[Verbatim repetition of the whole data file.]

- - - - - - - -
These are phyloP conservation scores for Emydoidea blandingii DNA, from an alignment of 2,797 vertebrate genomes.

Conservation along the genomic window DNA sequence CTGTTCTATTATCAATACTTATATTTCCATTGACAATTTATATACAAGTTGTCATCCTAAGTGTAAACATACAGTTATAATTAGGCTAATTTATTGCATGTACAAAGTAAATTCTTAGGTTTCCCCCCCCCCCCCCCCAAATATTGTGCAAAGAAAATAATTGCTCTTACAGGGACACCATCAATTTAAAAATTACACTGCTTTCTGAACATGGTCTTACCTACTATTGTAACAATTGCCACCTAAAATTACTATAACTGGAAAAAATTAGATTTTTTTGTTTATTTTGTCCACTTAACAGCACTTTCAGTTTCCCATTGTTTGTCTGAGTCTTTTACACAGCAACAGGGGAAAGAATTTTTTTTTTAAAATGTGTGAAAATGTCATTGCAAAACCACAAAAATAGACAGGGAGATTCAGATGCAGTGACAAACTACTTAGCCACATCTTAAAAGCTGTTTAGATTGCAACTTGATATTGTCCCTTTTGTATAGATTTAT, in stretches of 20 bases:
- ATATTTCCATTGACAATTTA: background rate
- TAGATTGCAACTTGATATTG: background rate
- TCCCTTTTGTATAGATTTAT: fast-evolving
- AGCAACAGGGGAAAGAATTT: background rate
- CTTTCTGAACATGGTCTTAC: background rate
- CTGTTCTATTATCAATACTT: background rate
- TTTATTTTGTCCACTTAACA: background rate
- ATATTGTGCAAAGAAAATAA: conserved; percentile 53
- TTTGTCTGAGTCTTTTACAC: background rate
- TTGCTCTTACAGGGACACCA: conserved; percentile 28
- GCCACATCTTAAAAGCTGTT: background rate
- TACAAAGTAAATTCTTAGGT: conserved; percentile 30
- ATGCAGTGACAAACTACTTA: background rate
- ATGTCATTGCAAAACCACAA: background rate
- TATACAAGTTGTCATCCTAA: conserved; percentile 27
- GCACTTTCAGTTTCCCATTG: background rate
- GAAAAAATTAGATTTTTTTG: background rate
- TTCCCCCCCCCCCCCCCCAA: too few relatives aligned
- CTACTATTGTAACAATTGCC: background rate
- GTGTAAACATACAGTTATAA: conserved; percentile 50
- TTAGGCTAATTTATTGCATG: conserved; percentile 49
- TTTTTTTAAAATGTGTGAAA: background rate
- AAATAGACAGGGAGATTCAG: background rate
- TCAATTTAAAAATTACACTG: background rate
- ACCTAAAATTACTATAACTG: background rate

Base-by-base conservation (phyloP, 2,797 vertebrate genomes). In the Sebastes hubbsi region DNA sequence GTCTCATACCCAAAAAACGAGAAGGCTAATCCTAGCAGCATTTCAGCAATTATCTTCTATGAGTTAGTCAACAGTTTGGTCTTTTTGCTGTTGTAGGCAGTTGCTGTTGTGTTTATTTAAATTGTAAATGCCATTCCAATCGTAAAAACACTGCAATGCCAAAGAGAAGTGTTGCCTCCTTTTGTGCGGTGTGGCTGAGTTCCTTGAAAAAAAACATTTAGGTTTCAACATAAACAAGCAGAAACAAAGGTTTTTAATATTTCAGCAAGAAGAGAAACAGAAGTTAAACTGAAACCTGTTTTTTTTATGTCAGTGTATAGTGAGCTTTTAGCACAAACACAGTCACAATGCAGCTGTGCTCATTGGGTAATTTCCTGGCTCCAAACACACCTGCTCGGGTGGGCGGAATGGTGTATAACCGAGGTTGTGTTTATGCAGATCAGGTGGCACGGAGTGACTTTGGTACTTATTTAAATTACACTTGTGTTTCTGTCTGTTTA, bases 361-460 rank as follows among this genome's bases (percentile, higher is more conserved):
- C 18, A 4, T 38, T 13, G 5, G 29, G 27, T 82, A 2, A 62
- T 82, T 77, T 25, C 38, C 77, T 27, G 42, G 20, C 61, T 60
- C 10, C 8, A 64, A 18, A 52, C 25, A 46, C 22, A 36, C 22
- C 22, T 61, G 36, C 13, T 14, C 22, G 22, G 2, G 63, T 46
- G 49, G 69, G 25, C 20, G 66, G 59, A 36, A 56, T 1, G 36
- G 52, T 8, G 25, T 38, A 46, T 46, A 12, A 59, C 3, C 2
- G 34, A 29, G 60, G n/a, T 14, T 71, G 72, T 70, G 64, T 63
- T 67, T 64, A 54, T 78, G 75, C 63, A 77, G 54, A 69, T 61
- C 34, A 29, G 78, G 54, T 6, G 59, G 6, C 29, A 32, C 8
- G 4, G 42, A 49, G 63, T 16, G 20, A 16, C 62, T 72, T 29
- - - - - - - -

These are phyloP conservation scores for Emydoidea blandingii DNA, from an alignment of 2,797 vertebrate genomes.

Conservation along the genomic window DNA sequence CTGTTCTATTATCAATACTTATATTTCCATTGACAATTTATATACAAGTTGTCATCCTAAGTGTAAACATACAGTTATAATTAGGCTAATTTATTGCATGTACAAAGTAAATTCTTAGGTTTCCCCCCCCCCCCCCCCAAATATTGTGCAAAGAAAATAATTGCTCTTACAGGGACACCATCAATTTAAAAATTACACTGCTTTCTGAACATGGTCTTACCTACTATTGTAACAATTGCCACCTAAAATTACTATAACTGGAAAAAATTAGATTTTTTTGTTTATTTTGTCCACTTAACAGCACTTTCAGTTTCCCATTGTTTGTCTGAGTCTTTTACACAGCAACAGGGGAAAGAATTTTTTTTTTAAAATGTGTGAAAATGTCATTGCAAAACCACAAAAATAGACAGGGAGATTCAGATGCAGTGACAAACTACTTAGCCACATCTTAAAAGCTGTTTAGATTGCAACTTGATATTGTCCCTTTTGTATAGATTTAT, in stretches of 20 bases:
- ATATTTCCATTGACAATTTA: background rate
- TAGATTGCAACTTGATATTG: background rate
- TCCCTTTTGTATAGATTTAT: fast-evolving
- AGCAACAGGGGAAAGAATTT: background rate
- CTTTCTGAACATGGTCTTAC: background rate
- CTGTTCTATTATCAATACTT: background rate
- TTTATTTTGTCCACTTAACA: background rate
- ATATTGTGCAAAGAAAATAA: conserved; percentile 53
- TTTGTCTGAGTCTTTTACAC: background rate
- TTGCTCTTACAGGGACACCA: conserved; percentile 28
- GCCACATCTTAAAAGCTGTT: background rate
- TACAAAGTAAATTCTTAGGT: conserved; percentile 30
- ATGCAGTGACAAACTACTTA: background rate
- ATGTCATTGCAAAACCACAA: background rate
- TATACAAGTTGTCATCCTAA: conserved; percentile 27
- GCACTTTCAGTTTCCCATTG: background rate
- GAAAAAATTAGATTTTTTTG: background rate
- TTCCCCCCCCCCCCCCCCAA: too few relatives aligned
- CTACTATTGTAACAATTGCC: background rate
- GTGTAAACATACAGTTATAA: conserved; percentile 50
- TTAGGCTAATTTATTGCATG: conserved; percentile 49
- TTTTTTTAAAATGTGTGAAA: background rate
- AAATAGACAGGGAGATTCAG: background rate
- TCAATTTAAAAATTACACTG: background rate
- ACCTAAAATTACTATAACTG: background rate

Base-by-base conservation (phyloP, 2,797 vertebrate genomes). In the Sebastes hubbsi region DNA sequence GTCTCATACCCAAAAAACGAGAAGGCTAATCCTAGCAGCATTTCAGCAATTATCTTCTATGAGTTAGTCAACAGTTTGGTCTTTTTGCTGTTGTAGGCAGTTGCTGTTGTGTTTATTTAAATTGTAAATGCCATTCCAATCGTAAAAACACTGCAATGCCAAAGAGAAGTGTTGCCTCCTTTTGTGCGGTGTGGCTGAGTTCCTTGAAAAAAAACATTTAGGTTTCAACATAAACAAGCAGAAACAAAGGTTTTTAATATTTCAGCAAGAAGAGAAACAGAAGTTAAACTGAAACCTGTTTTTTTTATGTCAGTGTATAGTGAGCTTTTAGCACAAACACAGTCACAATGCAGCTGTGCTCATTGGGTAATTTCCTGGCTCCAAACACACCTGCTCGGGTGGGCGGAATGGTGTATAACCGAGGTTGTGTTTATGCAGATCAGGTGGCACGGAGTGACTTTGGTACTTATTTAAATTACACTTGTGTTTCTGTCTGTTTA, bases 361-460 rank as follows among this genome's bases (percentile, higher is more conserved):
- C 18, A 4, T 38, T 13, G 5, G 29, G 27, T 82, A 2, A 62
- T 82, T 77, T 25, C 38, C 77, T 27, G 42, G 20, C 61, T 60
- C 10, C 8, A 64, A 18, A 52, C 25, A 46, C 22, A 36, C 22
- C 22, T 61, G 36, C 13, T 14, C 22, G 22, G 2, G 63, T 46
- G 49, G 69, G 25, C 20, G 66, G 59, A 36, A 56, T 1, G 36
- G 52, T 8, G 25, T 38, A 46, T 46, A 12, A 59, C 3, C 2
- G 34, A 29, G 60, G n/a, T 14, T 71, G 72, T 70, G 64, T 63
- T 67, T 64, A 54, T 78, G 75, C 63, A 77, G 54, A 69, T 61
- C 34, A 29, G 78, G 54, T 6, G 59, G 6, C 29, A 32, C 8
- G 4, G 42, A 49, G 63, T 16, G 20, A 16, C 62, T 72, T 29